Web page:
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December 2012
Subscribe to Your Water – Metropolitan's E–Newsletter.

2012-13 Shutdown Season

Weymouth Shutdown March 2011

Preparations for new ozone facilities at Metropolitan's oldest water treatment plant and upgrades and repairs to its regional Upper Feeder pipeline top the list of projects planned by the district during its 2012-13 shutdown season.

Each year, between October and April, Metropolitan takes various facilities out of service temporarily to perform maintenance and service upgrades, as part of its ongoing efforts to ensure water supply reliability.

The district's ability to reliably store, treat and deliver water throughout its six-county service area requires treatment plants, pipelines and other essential facilities—some in operation for more than 70 years—to be shut down for upkeep and improvements.

Weymouth Shutdown March 2011

This season, Metropolitan has 31 shutdowns planned. The shutdowns range in length from one day for the Palos Verdes Feeder to replace a valve to 32 days for a small power plant in Orange County for maintenance and repair.

February will be particularly busy. Metropolitan is scheduled to take its F.E. Weymouth Water Treatment Plant in La Verne out of service for four days later in the month to further prepare the 71-year-old plant for an upgrade to ozone water treatment.  Also in February, Metropolitan is shutting down, for eight days, 27 miles of its Upper Feeder pipeline for refurbishments. That portion of the large-diameter pipeline supplies treated water to foothill cities and communities in eastern Los Angeles County, from Glendale to Glendora.

Construction at Shutdown

Another 25-day shutdown of Metropolitan's Colorado River Aqueduct (CRA) is planned as part of the district's 13-year overhaul of the 242-mile aqueduct.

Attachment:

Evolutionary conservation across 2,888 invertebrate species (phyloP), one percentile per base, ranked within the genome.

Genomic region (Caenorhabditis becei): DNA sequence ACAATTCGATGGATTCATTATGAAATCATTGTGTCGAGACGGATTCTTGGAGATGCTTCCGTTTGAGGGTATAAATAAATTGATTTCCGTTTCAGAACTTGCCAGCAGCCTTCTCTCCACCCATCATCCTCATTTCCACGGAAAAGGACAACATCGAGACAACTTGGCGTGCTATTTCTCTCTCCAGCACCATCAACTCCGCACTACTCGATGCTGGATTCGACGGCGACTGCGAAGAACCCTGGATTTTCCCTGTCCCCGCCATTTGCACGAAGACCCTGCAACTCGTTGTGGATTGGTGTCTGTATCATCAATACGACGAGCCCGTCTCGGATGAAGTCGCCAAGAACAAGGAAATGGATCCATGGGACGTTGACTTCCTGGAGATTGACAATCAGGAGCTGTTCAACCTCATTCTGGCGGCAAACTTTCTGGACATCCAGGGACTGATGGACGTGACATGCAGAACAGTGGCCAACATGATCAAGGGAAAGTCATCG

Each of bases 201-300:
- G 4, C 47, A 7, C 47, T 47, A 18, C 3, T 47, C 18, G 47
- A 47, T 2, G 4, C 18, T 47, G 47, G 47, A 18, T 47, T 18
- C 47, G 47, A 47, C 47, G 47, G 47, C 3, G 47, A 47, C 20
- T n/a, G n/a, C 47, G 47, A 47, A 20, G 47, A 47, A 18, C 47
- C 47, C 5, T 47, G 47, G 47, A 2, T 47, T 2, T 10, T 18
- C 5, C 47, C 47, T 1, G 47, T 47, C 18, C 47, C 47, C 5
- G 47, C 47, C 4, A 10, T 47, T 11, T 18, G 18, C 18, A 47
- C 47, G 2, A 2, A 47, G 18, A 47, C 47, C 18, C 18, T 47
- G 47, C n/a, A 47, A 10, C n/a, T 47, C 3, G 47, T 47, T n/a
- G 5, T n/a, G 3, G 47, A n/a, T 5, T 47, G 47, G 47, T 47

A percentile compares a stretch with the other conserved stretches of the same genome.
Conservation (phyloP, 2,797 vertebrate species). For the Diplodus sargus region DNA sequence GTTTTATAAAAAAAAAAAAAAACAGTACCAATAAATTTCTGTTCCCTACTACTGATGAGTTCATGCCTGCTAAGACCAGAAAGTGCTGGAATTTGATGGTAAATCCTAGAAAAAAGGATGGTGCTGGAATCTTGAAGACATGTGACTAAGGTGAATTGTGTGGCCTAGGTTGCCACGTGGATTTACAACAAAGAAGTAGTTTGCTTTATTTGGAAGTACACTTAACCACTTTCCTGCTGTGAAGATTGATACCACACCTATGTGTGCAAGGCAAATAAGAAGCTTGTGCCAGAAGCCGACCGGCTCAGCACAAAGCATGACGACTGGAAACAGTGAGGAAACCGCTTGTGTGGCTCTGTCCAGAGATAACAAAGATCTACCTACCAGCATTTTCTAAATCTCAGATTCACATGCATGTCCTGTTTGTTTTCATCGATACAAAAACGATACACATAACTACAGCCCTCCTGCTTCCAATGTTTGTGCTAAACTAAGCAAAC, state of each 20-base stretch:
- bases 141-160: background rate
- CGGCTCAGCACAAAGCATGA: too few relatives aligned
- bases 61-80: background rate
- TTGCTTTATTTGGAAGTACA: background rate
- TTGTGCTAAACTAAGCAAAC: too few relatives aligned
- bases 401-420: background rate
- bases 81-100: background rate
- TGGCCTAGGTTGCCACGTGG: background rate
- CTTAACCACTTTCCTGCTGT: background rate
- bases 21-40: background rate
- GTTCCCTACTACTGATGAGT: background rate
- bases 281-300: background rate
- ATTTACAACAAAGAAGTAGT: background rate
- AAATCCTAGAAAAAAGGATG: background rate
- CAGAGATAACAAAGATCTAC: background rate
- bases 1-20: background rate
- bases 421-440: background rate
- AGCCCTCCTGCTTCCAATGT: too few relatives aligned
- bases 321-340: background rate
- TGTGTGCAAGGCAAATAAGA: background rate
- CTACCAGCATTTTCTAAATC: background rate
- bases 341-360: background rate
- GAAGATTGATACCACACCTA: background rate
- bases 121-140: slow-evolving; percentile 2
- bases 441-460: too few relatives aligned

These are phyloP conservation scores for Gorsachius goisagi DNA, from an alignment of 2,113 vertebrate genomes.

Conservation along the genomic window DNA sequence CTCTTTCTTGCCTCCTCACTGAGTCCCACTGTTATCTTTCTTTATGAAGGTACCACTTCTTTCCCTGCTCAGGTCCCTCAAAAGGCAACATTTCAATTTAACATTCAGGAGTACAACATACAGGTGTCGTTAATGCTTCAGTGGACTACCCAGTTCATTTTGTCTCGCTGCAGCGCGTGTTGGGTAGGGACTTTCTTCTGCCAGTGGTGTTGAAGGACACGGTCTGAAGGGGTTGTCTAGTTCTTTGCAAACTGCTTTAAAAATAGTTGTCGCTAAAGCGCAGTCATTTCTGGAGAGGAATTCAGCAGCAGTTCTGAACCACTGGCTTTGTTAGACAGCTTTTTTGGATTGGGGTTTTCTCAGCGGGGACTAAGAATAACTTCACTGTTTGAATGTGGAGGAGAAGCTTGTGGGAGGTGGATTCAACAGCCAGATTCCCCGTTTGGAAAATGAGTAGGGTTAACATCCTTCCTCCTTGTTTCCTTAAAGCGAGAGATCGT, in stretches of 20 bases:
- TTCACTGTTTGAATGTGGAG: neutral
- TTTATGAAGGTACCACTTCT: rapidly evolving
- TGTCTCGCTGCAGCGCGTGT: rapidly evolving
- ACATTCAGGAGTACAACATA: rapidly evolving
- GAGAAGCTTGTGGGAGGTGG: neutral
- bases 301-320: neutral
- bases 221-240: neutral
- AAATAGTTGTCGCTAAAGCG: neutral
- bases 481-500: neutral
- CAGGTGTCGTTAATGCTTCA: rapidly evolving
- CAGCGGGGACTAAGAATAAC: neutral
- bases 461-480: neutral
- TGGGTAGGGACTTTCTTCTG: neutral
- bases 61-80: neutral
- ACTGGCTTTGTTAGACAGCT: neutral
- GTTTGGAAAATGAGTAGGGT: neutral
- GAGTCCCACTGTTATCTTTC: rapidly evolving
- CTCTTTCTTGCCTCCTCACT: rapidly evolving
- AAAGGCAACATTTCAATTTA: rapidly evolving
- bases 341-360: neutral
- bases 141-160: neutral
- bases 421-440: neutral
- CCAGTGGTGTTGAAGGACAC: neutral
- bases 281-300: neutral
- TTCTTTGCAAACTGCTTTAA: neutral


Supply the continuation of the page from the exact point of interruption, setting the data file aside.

The district routinely schedules shutdowns in the winter and early spring, when temperatures are usually cooler and demands are lower, to complete inspections and perform maintenance and upgrades with the least impact on customers.

Foothill Feeder Shutdown

Most local agencies affected by a shutdown have groundwater, reservoir supplies and other sources to meet retail demands during the outage. However, on occasion—particularly when Metropolitan takes a regional water treatment plant or a large pipeline out of service—some local agencies need consumers to pitch in and conserve water to stretch supplies. Voluntary conservation by consumers and businesses, and collaboration among water agencies, offer safeguards so residents and businesses have adequate water during a shutdown.

While this year's shutdown season is underway, the district is already preparing for future repairs and upgrades.  Depending on the size and complexity of a facility, Metropolitan and its member agencies and retailers spend up to two years coordinating and arranging various facility shutdowns.


This newsletter is produced by:
The Metropolitan Water District of Southern California
700 N. Alameda St.
Los Angeles, CA 90012